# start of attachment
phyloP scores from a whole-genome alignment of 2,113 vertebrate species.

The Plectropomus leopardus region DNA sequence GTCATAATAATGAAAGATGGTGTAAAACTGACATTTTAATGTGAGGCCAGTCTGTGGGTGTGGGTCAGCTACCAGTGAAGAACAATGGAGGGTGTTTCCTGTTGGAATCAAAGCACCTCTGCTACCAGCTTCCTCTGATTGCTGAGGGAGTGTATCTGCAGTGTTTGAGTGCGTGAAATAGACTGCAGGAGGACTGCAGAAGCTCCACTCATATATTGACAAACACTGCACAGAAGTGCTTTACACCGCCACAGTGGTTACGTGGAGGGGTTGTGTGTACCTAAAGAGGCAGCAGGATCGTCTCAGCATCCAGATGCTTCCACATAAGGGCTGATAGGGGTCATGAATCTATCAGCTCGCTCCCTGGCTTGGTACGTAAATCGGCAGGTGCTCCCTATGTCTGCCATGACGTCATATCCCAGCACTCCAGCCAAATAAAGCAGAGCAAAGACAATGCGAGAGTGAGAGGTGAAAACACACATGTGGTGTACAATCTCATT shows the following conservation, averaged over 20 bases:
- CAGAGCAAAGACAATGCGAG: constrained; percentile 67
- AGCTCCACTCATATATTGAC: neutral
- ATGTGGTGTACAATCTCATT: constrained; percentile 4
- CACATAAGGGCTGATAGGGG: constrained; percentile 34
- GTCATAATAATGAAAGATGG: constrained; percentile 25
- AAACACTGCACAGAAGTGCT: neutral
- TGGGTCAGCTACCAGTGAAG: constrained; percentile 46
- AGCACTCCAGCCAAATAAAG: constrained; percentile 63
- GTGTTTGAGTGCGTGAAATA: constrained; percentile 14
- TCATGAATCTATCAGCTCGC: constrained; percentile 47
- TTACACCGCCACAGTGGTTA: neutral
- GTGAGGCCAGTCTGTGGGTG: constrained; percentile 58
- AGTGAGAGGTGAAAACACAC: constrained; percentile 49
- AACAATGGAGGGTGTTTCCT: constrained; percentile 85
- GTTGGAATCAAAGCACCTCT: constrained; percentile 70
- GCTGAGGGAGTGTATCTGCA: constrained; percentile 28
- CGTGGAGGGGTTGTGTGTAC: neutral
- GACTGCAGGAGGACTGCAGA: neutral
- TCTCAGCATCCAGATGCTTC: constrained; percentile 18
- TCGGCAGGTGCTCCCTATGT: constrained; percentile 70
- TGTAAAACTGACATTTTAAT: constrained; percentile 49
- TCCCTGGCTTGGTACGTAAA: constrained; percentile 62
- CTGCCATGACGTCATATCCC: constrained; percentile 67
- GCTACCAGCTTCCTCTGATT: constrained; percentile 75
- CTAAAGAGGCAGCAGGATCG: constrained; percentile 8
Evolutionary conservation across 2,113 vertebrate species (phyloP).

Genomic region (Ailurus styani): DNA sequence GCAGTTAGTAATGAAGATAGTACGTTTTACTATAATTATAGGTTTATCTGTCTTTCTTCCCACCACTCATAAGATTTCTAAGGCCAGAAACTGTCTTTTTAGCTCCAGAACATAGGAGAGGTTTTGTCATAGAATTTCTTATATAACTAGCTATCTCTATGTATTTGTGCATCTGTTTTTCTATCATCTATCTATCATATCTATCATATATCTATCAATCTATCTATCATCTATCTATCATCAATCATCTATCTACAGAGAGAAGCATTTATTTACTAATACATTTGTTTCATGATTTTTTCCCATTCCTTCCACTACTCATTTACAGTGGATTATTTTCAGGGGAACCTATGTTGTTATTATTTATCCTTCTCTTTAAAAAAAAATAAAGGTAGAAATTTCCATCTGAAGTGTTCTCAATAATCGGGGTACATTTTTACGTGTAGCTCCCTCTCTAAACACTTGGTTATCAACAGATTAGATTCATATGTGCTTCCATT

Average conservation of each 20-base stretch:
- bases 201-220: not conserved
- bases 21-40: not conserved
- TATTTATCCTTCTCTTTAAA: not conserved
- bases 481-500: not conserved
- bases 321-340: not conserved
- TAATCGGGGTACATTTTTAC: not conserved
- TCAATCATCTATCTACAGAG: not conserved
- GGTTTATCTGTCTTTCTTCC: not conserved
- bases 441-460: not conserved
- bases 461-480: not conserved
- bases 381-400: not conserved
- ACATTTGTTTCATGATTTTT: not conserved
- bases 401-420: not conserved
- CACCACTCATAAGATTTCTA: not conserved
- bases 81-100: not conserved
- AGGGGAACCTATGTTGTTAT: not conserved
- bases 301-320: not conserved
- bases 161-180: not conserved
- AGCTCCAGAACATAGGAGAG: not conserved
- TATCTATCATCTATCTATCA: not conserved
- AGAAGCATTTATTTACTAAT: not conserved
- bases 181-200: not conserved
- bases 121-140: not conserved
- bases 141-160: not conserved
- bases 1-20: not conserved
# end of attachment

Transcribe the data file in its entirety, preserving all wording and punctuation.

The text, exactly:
phyloP scores from a whole-genome alignment of 2,113 vertebrate species.

The Plectropomus leopardus region DNA sequence GTCATAATAATGAAAGATGGTGTAAAACTGACATTTTAATGTGAGGCCAGTCTGTGGGTGTGGGTCAGCTACCAGTGAAGAACAATGGAGGGTGTTTCCTGTTGGAATCAAAGCACCTCTGCTACCAGCTTCCTCTGATTGCTGAGGGAGTGTATCTGCAGTGTTTGAGTGCGTGAAATAGACTGCAGGAGGACTGCAGAAGCTCCACTCATATATTGACAAACACTGCACAGAAGTGCTTTACACCGCCACAGTGGTTACGTGGAGGGGTTGTGTGTACCTAAAGAGGCAGCAGGATCGTCTCAGCATCCAGATGCTTCCACATAAGGGCTGATAGGGGTCATGAATCTATCAGCTCGCTCCCTGGCTTGGTACGTAAATCGGCAGGTGCTCCCTATGTCTGCCATGACGTCATATCCCAGCACTCCAGCCAAATAAAGCAGAGCAAAGACAATGCGAGAGTGAGAGGTGAAAACACACATGTGGTGTACAATCTCATT shows the following conservation, averaged over 20 bases:
- CAGAGCAAAGACAATGCGAG: constrained; percentile 67
- AGCTCCACTCATATATTGAC: neutral
- ATGTGGTGTACAATCTCATT: constrained; percentile 4
- CACATAAGGGCTGATAGGGG: constrained; percentile 34
- GTCATAATAATGAAAGATGG: constrained; percentile 25
- AAACACTGCACAGAAGTGCT: neutral
- TGGGTCAGCTACCAGTGAAG: constrained; percentile 46
- AGCACTCCAGCCAAATAAAG: constrained; percentile 63
- GTGTTTGAGTGCGTGAAATA: constrained; percentile 14
- TCATGAATCTATCAGCTCGC: constrained; percentile 47
- TTACACCGCCACAGTGGTTA: neutral
- GTGAGGCCAGTCTGTGGGTG: constrained; percentile 58
- AGTGAGAGGTGAAAACACAC: constrained; percentile 49
- AACAATGGAGGGTGTTTCCT: constrained; percentile 85
- GTTGGAATCAAAGCACCTCT: constrained; percentile 70
- GCTGAGGGAGTGTATCTGCA: constrained; percentile 28
- CGTGGAGGGGTTGTGTGTAC: neutral
- GACTGCAGGAGGACTGCAGA: neutral
- TCTCAGCATCCAGATGCTTC: constrained; percentile 18
- TCGGCAGGTGCTCCCTATGT: constrained; percentile 70
- TGTAAAACTGACATTTTAAT: constrained; percentile 49
- TCCCTGGCTTGGTACGTAAA: constrained; percentile 62
- CTGCCATGACGTCATATCCC: constrained; percentile 67
- GCTACCAGCTTCCTCTGATT: constrained; percentile 75
- CTAAAGAGGCAGCAGGATCG: constrained; percentile 8
Evolutionary conservation across 2,113 vertebrate species (phyloP).

Genomic region (Ailurus styani): DNA sequence GCAGTTAGTAATGAAGATAGTACGTTTTACTATAATTATAGGTTTATCTGTCTTTCTTCCCACCACTCATAAGATTTCTAAGGCCAGAAACTGTCTTTTTAGCTCCAGAACATAGGAGAGGTTTTGTCATAGAATTTCTTATATAACTAGCTATCTCTATGTATTTGTGCATCTGTTTTTCTATCATCTATCTATCATATCTATCATATATCTATCAATCTATCTATCATCTATCTATCATCAATCATCTATCTACAGAGAGAAGCATTTATTTACTAATACATTTGTTTCATGATTTTTTCCCATTCCTTCCACTACTCATTTACAGTGGATTATTTTCAGGGGAACCTATGTTGTTATTATTTATCCTTCTCTTTAAAAAAAAATAAAGGTAGAAATTTCCATCTGAAGTGTTCTCAATAATCGGGGTACATTTTTACGTGTAGCTCCCTCTCTAAACACTTGGTTATCAACAGATTAGATTCATATGTGCTTCCATT

Average conservation of each 20-base stretch:
- bases 201-220: not conserved
- bases 21-40: not conserved
- TATTTATCCTTCTCTTTAAA: not conserved
- bases 481-500: not conserved
- bases 321-340: not conserved
- TAATCGGGGTACATTTTTAC: not conserved
- TCAATCATCTATCTACAGAG: not conserved
- GGTTTATCTGTCTTTCTTCC: not conserved
- bases 441-460: not conserved
- bases 461-480: not conserved
- bases 381-400: not conserved
- ACATTTGTTTCATGATTTTT: not conserved
- bases 401-420: not conserved
- CACCACTCATAAGATTTCTA: not conserved
- bases 81-100: not conserved
- AGGGGAACCTATGTTGTTAT: not conserved
- bases 301-320: not conserved
- bases 161-180: not conserved
- AGCTCCAGAACATAGGAGAG: not conserved
- TATCTATCATCTATCTATCA: not conserved
- AGAAGCATTTATTTACTAAT: not conserved
- bases 181-200: not conserved
- bases 121-140: not conserved
- bases 141-160: not conserved
- bases 1-20: not conserved